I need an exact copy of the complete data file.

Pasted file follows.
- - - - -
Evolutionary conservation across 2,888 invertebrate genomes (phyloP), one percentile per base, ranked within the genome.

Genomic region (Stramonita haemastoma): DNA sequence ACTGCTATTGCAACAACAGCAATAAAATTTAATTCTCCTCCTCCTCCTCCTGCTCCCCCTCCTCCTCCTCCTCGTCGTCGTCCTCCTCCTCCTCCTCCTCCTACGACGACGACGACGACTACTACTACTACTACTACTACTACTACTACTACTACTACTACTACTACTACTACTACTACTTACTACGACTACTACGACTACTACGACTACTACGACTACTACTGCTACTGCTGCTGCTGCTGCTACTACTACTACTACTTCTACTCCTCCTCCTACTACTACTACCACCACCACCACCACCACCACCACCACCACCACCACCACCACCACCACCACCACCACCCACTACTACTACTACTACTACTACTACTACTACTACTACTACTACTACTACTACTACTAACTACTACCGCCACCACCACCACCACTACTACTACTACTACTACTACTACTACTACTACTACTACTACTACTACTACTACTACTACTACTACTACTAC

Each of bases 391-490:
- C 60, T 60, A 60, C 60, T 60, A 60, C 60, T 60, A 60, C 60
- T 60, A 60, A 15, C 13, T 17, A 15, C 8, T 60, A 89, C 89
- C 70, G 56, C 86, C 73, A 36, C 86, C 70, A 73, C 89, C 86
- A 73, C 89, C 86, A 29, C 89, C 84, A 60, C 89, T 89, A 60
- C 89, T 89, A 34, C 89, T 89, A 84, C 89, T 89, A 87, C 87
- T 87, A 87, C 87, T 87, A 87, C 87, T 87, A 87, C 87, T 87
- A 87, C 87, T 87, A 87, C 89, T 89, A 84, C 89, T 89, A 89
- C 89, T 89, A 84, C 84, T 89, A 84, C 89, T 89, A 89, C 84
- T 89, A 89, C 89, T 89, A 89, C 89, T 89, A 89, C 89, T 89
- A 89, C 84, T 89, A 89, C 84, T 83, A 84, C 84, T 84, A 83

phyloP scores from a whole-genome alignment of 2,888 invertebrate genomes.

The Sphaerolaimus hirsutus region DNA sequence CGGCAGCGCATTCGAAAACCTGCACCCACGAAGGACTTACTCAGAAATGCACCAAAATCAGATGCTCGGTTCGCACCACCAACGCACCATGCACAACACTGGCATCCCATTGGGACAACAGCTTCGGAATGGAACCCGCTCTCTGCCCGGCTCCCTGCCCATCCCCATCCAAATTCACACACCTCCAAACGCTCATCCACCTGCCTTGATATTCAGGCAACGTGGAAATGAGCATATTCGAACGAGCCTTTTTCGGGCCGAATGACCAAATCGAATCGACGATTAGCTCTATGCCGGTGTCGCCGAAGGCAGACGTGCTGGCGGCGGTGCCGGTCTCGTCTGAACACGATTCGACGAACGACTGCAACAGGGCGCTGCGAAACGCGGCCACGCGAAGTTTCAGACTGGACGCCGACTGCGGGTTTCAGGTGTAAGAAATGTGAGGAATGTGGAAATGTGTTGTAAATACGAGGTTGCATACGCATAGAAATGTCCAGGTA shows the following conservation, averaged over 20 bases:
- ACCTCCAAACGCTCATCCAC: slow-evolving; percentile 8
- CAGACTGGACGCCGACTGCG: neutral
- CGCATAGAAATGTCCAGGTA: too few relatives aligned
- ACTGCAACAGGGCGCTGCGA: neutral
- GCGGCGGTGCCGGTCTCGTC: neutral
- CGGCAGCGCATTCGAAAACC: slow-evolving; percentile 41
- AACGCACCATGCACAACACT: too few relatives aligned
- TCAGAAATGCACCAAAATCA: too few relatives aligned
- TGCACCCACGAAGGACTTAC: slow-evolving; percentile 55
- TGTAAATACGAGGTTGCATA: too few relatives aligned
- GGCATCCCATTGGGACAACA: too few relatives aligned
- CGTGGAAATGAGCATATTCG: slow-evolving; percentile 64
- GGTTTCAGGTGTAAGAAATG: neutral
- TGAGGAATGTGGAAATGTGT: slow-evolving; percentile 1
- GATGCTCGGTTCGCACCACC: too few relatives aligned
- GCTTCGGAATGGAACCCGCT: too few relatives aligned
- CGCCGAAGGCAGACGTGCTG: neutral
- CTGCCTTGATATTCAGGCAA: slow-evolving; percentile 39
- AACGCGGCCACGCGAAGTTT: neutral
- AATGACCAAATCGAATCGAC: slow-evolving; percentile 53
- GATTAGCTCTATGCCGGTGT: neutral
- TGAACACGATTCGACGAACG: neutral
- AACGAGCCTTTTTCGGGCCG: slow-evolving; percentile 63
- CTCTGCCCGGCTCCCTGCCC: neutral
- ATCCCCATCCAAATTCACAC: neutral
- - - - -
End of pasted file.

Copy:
Evolutionary conservation across 2,888 invertebrate genomes (phyloP), one percentile per base, ranked within the genome.

Genomic region (Stramonita haemastoma): DNA sequence ACTGCTATTGCAACAACAGCAATAAAATTTAATTCTCCTCCTCCTCCTCCTGCTCCCCCTCCTCCTCCTCCTCGTCGTCGTCCTCCTCCTCCTCCTCCTCCTACGACGACGACGACGACTACTACTACTACTACTACTACTACTACTACTACTACTACTACTACTACTACTACTACTACTTACTACGACTACTACGACTACTACGACTACTACGACTACTACTGCTACTGCTGCTGCTGCTGCTACTACTACTACTACTTCTACTCCTCCTCCTACTACTACTACCACCACCACCACCACCACCACCACCACCACCACCACCACCACCACCACCACCACCACCCACTACTACTACTACTACTACTACTACTACTACTACTACTACTACTACTACTACTACTAACTACTACCGCCACCACCACCACCACTACTACTACTACTACTACTACTACTACTACTACTACTACTACTACTACTACTACTACTACTACTACTACTAC

Each of bases 391-490:
- C 60, T 60, A 60, C 60, T 60, A 60, C 60, T 60, A 60, C 60
- T 60, A 60, A 15, C 13, T 17, A 15, C 8, T 60, A 89, C 89
- C 70, G 56, C 86, C 73, A 36, C 86, C 70, A 73, C 89, C 86
- A 73, C 89, C 86, A 29, C 89, C 84, A 60, C 89, T 89, A 60
- C 89, T 89, A 34, C 89, T 89, A 84, C 89, T 89, A 87, C 87
- T 87, A 87, C 87, T 87, A 87, C 87, T 87, A 87, C 87, T 87
- A 87, C 87, T 87, A 87, C 89, T 89, A 84, C 89, T 89, A 89
- C 89, T 89, A 84, C 84, T 89, A 84, C 89, T 89, A 89, C 84
- T 89, A 89, C 89, T 89, A 89, C 89, T 89, A 89, C 89, T 89
- A 89, C 84, T 89, A 89, C 84, T 83, A 84, C 84, T 84, A 83

phyloP scores from a whole-genome alignment of 2,888 invertebrate genomes.

The Sphaerolaimus hirsutus region DNA sequence CGGCAGCGCATTCGAAAACCTGCACCCACGAAGGACTTACTCAGAAATGCACCAAAATCAGATGCTCGGTTCGCACCACCAACGCACCATGCACAACACTGGCATCCCATTGGGACAACAGCTTCGGAATGGAACCCGCTCTCTGCCCGGCTCCCTGCCCATCCCCATCCAAATTCACACACCTCCAAACGCTCATCCACCTGCCTTGATATTCAGGCAACGTGGAAATGAGCATATTCGAACGAGCCTTTTTCGGGCCGAATGACCAAATCGAATCGACGATTAGCTCTATGCCGGTGTCGCCGAAGGCAGACGTGCTGGCGGCGGTGCCGGTCTCGTCTGAACACGATTCGACGAACGACTGCAACAGGGCGCTGCGAAACGCGGCCACGCGAAGTTTCAGACTGGACGCCGACTGCGGGTTTCAGGTGTAAGAAATGTGAGGAATGTGGAAATGTGTTGTAAATACGAGGTTGCATACGCATAGAAATGTCCAGGTA shows the following conservation, averaged over 20 bases:
- ACCTCCAAACGCTCATCCAC: slow-evolving; percentile 8
- CAGACTGGACGCCGACTGCG: neutral
- CGCATAGAAATGTCCAGGTA: too few relatives aligned
- ACTGCAACAGGGCGCTGCGA: neutral
- GCGGCGGTGCCGGTCTCGTC: neutral
- CGGCAGCGCATTCGAAAACC: slow-evolving; percentile 41
- AACGCACCATGCACAACACT: too few relatives aligned
- TCAGAAATGCACCAAAATCA: too few relatives aligned
- TGCACCCACGAAGGACTTAC: slow-evolving; percentile 55
- TGTAAATACGAGGTTGCATA: too few relatives aligned
- GGCATCCCATTGGGACAACA: too few relatives aligned
- CGTGGAAATGAGCATATTCG: slow-evolving; percentile 64
- GGTTTCAGGTGTAAGAAATG: neutral
- TGAGGAATGTGGAAATGTGT: slow-evolving; percentile 1
- GATGCTCGGTTCGCACCACC: too few relatives aligned
- GCTTCGGAATGGAACCCGCT: too few relatives aligned
- CGCCGAAGGCAGACGTGCTG: neutral
- CTGCCTTGATATTCAGGCAA: slow-evolving; percentile 39
- AACGCGGCCACGCGAAGTTT: neutral
- AATGACCAAATCGAATCGAC: slow-evolving; percentile 53
- GATTAGCTCTATGCCGGTGT: neutral
- TGAACACGATTCGACGAACG: neutral
- AACGAGCCTTTTTCGGGCCG: slow-evolving; percentile 63
- CTCTGCCCGGCTCCCTGCCC: neutral
- ATCCCCATCCAAATTCACAC: neutral